• Music and Creative Writing is a collaboration between Pitt Music faculty members Paula Tuttle (cello), Mary Beth Malek (clarinet), Tina Faigen (piano), other professional musicians, and all of students in the English department’s Poetry Workshop. The students will listen to musical works by modern, classical and romantic composers and then create their own works as a response. The works will be performed a senior center, public libraries, a music club and more.

  • Jennifer Stein’s (Physics and Astronomy postdoc, Dietrich School) proposal to expand creative approaches to communicate quantum physics and other scientific concepts through music, game design, video and visualization.

  • Timothy Holler’s (Criminal Justice faculty, Pitt–Greensburg) proposal in support of Community Arts and Reintegration Project (CARP) and its work using the process of designing and creating murals to help reintegrate juvenile probationers into the community.

  • Pitt-Bradford’s “Sing Diversity” project that encourages students to write and perform songs focusing on diversity.

  • Eric Sloss’ (Pitt–Johnstown, communications director) proposal for a project to identify the “poet laureate of Johnstown” and present their work on local transit buses.

  • Six Word Stories was a collaboration in the fall between the University Library System and the Dietrich School’s Open Door Project.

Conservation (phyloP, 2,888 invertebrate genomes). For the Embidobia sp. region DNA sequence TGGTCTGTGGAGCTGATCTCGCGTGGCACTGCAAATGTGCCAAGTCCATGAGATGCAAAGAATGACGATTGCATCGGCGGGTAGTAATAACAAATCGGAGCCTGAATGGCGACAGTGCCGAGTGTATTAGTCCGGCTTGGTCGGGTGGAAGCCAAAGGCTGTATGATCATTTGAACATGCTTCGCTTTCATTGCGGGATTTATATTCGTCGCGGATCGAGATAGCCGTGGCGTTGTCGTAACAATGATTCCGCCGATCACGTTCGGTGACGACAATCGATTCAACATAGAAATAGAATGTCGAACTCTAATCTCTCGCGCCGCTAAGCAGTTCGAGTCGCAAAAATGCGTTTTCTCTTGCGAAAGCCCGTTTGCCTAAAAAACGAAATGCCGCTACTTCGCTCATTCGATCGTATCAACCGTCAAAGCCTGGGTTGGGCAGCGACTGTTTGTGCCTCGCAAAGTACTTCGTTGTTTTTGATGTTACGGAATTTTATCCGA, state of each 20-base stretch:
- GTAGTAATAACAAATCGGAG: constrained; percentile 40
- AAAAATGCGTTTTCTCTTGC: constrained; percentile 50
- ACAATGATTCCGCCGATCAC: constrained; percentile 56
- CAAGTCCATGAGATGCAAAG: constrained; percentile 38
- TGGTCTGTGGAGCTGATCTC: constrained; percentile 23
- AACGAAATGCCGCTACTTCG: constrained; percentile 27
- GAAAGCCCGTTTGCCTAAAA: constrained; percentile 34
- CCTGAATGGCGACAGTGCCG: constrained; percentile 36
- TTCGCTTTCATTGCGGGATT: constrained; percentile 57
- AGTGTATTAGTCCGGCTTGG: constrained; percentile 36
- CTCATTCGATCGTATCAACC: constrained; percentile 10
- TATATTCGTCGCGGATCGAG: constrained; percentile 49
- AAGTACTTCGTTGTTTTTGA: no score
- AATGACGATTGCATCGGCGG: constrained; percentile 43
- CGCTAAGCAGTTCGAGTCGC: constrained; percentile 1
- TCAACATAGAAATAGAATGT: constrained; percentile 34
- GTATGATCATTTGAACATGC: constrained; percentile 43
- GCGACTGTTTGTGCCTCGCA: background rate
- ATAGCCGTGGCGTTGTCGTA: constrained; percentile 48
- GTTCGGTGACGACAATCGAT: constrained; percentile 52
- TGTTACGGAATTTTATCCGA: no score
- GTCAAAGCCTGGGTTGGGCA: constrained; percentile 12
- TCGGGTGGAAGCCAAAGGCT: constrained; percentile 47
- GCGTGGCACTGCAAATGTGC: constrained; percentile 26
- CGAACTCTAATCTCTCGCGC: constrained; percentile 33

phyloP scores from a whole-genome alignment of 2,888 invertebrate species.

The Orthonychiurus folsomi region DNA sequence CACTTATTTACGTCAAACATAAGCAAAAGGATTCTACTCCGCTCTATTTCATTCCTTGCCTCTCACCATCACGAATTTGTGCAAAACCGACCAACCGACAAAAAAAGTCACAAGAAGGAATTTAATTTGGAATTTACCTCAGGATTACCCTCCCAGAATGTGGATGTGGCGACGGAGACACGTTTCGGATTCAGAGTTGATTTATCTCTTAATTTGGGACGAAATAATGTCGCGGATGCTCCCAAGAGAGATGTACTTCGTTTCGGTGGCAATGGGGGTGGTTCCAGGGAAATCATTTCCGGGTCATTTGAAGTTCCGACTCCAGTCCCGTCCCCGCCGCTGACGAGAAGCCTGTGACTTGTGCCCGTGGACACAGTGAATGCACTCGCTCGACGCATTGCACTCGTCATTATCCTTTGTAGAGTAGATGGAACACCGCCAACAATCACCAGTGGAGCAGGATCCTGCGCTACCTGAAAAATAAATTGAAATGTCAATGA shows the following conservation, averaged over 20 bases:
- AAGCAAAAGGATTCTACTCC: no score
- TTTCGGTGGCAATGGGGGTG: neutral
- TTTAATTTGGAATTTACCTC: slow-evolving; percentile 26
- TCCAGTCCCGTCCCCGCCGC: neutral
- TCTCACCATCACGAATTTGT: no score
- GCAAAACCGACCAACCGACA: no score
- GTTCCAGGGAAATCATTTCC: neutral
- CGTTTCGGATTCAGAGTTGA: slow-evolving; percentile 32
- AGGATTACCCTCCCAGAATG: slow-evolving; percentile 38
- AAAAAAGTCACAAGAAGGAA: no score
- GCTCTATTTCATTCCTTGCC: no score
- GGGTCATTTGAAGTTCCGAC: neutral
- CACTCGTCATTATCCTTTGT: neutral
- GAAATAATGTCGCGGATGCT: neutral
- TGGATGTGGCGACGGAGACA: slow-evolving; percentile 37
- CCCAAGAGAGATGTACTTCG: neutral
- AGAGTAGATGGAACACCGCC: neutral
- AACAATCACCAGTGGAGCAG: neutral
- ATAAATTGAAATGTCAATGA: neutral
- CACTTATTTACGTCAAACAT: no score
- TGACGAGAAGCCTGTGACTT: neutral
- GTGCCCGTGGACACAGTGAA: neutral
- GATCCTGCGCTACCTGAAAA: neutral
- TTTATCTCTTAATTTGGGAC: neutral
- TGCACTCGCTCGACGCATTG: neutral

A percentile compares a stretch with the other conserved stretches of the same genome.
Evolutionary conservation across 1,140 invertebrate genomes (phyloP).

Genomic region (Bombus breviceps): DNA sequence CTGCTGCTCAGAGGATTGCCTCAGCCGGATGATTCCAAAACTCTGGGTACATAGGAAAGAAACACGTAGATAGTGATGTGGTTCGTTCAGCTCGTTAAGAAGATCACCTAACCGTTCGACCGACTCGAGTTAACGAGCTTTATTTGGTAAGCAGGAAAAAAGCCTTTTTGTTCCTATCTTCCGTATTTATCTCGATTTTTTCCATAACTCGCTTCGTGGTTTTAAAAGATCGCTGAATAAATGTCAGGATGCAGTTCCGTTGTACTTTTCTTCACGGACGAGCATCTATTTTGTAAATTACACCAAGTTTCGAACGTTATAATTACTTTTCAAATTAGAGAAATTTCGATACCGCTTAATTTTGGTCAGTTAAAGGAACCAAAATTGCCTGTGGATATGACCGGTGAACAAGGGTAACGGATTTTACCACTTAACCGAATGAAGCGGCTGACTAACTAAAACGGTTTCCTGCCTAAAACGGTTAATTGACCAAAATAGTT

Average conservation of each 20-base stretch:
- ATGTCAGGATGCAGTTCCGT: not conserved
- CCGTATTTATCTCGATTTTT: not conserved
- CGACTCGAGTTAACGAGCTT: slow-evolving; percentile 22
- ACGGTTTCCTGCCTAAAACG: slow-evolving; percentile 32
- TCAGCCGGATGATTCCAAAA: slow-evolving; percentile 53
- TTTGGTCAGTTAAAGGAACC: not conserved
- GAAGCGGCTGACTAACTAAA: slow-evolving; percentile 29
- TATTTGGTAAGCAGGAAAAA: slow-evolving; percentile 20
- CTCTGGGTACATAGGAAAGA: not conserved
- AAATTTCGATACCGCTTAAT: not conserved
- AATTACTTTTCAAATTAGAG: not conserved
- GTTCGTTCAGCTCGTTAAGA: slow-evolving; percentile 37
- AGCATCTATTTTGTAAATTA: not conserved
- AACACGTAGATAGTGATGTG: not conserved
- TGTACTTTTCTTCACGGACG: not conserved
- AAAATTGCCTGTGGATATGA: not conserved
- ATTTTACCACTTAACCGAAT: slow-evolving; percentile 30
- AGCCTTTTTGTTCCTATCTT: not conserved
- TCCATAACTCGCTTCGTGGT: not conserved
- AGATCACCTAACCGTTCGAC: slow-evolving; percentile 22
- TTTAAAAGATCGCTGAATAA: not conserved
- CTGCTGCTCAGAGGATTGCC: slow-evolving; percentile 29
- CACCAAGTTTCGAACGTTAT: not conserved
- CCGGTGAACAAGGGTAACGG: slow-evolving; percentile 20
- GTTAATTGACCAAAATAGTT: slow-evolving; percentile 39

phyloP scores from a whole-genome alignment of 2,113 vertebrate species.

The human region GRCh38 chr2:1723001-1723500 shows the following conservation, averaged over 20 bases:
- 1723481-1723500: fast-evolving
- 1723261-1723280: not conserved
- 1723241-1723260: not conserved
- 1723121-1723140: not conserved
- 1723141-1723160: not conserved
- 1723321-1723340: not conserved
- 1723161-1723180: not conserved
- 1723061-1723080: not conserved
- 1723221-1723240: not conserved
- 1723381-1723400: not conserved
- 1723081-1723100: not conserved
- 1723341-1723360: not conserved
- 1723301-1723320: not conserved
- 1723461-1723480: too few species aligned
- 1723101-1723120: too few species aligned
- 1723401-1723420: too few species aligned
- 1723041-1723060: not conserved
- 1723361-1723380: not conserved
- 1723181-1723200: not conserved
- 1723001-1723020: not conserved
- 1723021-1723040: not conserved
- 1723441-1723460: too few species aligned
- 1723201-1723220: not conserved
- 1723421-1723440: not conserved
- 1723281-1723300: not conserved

Natalie Baney, who is doing communications for the Year of Creativity, is encouraging people to use #creativityliveshere on social media when talking about creativity at Pitt. There also will be a limited number of temporary tattoos with the Year of Creativity logo to give out during January — International Creativity Month. Look for them soon at the Center for Creativity in the University Store basement.

Signature events

Separate from these individual proposals are signature events being planned by a committee led by Kornelia Tancheva, director of the University Library System.

One of the first of these signature events will be a celebration of Pitt’s commitment to public art on the Oakland campus from 4 to 5 p.m. Jan. 30 near the “Light Up” sculpture on the plaza between Posvar Hall and David L. Lawrence Hall. Provost Ann Cudd and Greg Scott, senior vice chancellor for Business and Operations, will introduce this new Art on Campus initiative. (See related story).

The committee also is developing a series of gatherings for people involved in Pitt’s creative and maker spaces, which will lead to an event in September for members of the University community to tour and make stuff at a number of those locations.

“There are a lot of people — faculty, students and staff — who are interested in coming to places where they can make stuff,” Ayars says. “It’s hard to find out about all the places here.”